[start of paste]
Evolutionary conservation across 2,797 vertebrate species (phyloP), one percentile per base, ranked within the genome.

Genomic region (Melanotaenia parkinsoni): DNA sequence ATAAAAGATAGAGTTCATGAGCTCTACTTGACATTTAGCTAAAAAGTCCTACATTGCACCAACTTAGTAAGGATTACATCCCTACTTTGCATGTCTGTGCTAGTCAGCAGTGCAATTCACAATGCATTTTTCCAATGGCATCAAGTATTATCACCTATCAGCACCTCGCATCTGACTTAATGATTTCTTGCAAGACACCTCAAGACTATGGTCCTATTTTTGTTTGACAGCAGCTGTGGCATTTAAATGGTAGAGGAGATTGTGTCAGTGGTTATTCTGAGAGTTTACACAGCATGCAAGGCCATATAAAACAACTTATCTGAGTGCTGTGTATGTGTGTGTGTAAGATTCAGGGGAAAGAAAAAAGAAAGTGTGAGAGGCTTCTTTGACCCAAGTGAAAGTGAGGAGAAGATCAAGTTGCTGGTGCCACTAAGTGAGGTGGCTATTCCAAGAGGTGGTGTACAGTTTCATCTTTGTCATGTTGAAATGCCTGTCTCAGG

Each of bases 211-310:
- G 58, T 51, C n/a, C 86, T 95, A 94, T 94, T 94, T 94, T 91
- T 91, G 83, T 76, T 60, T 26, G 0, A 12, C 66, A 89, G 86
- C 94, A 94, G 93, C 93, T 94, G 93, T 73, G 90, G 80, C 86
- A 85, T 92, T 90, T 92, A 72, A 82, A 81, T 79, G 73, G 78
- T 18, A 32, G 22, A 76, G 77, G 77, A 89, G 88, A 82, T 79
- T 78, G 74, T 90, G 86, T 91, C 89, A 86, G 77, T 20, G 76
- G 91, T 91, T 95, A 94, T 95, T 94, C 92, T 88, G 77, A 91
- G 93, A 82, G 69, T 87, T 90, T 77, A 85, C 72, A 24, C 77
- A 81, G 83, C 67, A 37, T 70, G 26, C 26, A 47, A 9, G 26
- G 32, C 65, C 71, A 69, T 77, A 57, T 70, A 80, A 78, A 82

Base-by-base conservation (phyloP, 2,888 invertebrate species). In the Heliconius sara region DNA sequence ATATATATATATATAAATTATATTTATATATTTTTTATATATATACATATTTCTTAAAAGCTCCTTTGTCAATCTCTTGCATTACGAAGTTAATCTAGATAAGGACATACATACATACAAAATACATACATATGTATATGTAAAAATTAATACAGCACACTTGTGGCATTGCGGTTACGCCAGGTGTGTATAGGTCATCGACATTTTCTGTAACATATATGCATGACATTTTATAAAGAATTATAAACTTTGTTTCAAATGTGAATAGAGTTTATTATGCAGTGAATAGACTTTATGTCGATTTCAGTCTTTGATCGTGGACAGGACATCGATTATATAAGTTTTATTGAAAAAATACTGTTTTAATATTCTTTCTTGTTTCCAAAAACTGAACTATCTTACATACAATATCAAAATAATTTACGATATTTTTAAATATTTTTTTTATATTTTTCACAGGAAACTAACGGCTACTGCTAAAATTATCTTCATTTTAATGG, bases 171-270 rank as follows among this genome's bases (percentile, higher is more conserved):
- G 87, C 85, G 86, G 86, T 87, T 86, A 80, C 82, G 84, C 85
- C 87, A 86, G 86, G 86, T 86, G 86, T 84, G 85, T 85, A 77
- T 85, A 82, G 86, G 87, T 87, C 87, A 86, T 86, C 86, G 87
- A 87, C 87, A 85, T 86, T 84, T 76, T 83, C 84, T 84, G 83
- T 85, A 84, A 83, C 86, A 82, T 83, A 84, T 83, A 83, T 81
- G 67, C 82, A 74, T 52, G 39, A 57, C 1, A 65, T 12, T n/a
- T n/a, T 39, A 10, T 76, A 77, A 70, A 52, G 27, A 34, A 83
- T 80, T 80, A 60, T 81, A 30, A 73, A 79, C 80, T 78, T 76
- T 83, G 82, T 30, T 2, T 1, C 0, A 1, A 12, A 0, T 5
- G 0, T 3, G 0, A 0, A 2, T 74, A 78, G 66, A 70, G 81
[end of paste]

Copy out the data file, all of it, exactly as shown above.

Evolutionary conservation across 2,797 vertebrate species (phyloP), one percentile per base, ranked within the genome.

Genomic region (Melanotaenia parkinsoni): DNA sequence ATAAAAGATAGAGTTCATGAGCTCTACTTGACATTTAGCTAAAAAGTCCTACATTGCACCAACTTAGTAAGGATTACATCCCTACTTTGCATGTCTGTGCTAGTCAGCAGTGCAATTCACAATGCATTTTTCCAATGGCATCAAGTATTATCACCTATCAGCACCTCGCATCTGACTTAATGATTTCTTGCAAGACACCTCAAGACTATGGTCCTATTTTTGTTTGACAGCAGCTGTGGCATTTAAATGGTAGAGGAGATTGTGTCAGTGGTTATTCTGAGAGTTTACACAGCATGCAAGGCCATATAAAACAACTTATCTGAGTGCTGTGTATGTGTGTGTGTAAGATTCAGGGGAAAGAAAAAAGAAAGTGTGAGAGGCTTCTTTGACCCAAGTGAAAGTGAGGAGAAGATCAAGTTGCTGGTGCCACTAAGTGAGGTGGCTATTCCAAGAGGTGGTGTACAGTTTCATCTTTGTCATGTTGAAATGCCTGTCTCAGG

Each of bases 211-310:
- G 58, T 51, C n/a, C 86, T 95, A 94, T 94, T 94, T 94, T 91
- T 91, G 83, T 76, T 60, T 26, G 0, A 12, C 66, A 89, G 86
- C 94, A 94, G 93, C 93, T 94, G 93, T 73, G 90, G 80, C 86
- A 85, T 92, T 90, T 92, A 72, A 82, A 81, T 79, G 73, G 78
- T 18, A 32, G 22, A 76, G 77, G 77, A 89, G 88, A 82, T 79
- T 78, G 74, T 90, G 86, T 91, C 89, A 86, G 77, T 20, G 76
- G 91, T 91, T 95, A 94, T 95, T 94, C 92, T 88, G 77, A 91
- G 93, A 82, G 69, T 87, T 90, T 77, A 85, C 72, A 24, C 77
- A 81, G 83, C 67, A 37, T 70, G 26, C 26, A 47, A 9, G 26
- G 32, C 65, C 71, A 69, T 77, A 57, T 70, A 80, A 78, A 82

Base-by-base conservation (phyloP, 2,888 invertebrate species). In the Heliconius sara region DNA sequence ATATATATATATATAAATTATATTTATATATTTTTTATATATATACATATTTCTTAAAAGCTCCTTTGTCAATCTCTTGCATTACGAAGTTAATCTAGATAAGGACATACATACATACAAAATACATACATATGTATATGTAAAAATTAATACAGCACACTTGTGGCATTGCGGTTACGCCAGGTGTGTATAGGTCATCGACATTTTCTGTAACATATATGCATGACATTTTATAAAGAATTATAAACTTTGTTTCAAATGTGAATAGAGTTTATTATGCAGTGAATAGACTTTATGTCGATTTCAGTCTTTGATCGTGGACAGGACATCGATTATATAAGTTTTATTGAAAAAATACTGTTTTAATATTCTTTCTTGTTTCCAAAAACTGAACTATCTTACATACAATATCAAAATAATTTACGATATTTTTAAATATTTTTTTTATATTTTTCACAGGAAACTAACGGCTACTGCTAAAATTATCTTCATTTTAATGG, bases 171-270 rank as follows among this genome's bases (percentile, higher is more conserved):
- G 87, C 85, G 86, G 86, T 87, T 86, A 80, C 82, G 84, C 85
- C 87, A 86, G 86, G 86, T 86, G 86, T 84, G 85, T 85, A 77
- T 85, A 82, G 86, G 87, T 87, C 87, A 86, T 86, C 86, G 87
- A 87, C 87, A 85, T 86, T 84, T 76, T 83, C 84, T 84, G 83
- T 85, A 84, A 83, C 86, A 82, T 83, A 84, T 83, A 83, T 81
- G 67, C 82, A 74, T 52, G 39, A 57, C 1, A 65, T 12, T n/a
- T n/a, T 39, A 10, T 76, A 77, A 70, A 52, G 27, A 34, A 83
- T 80, T 80, A 60, T 81, A 30, A 73, A 79, C 80, T 78, T 76
- T 83, G 82, T 30, T 2, T 1, C 0, A 1, A 12, A 0, T 5
- G 0, T 3, G 0, A 0, A 2, T 74, A 78, G 66, A 70, G 81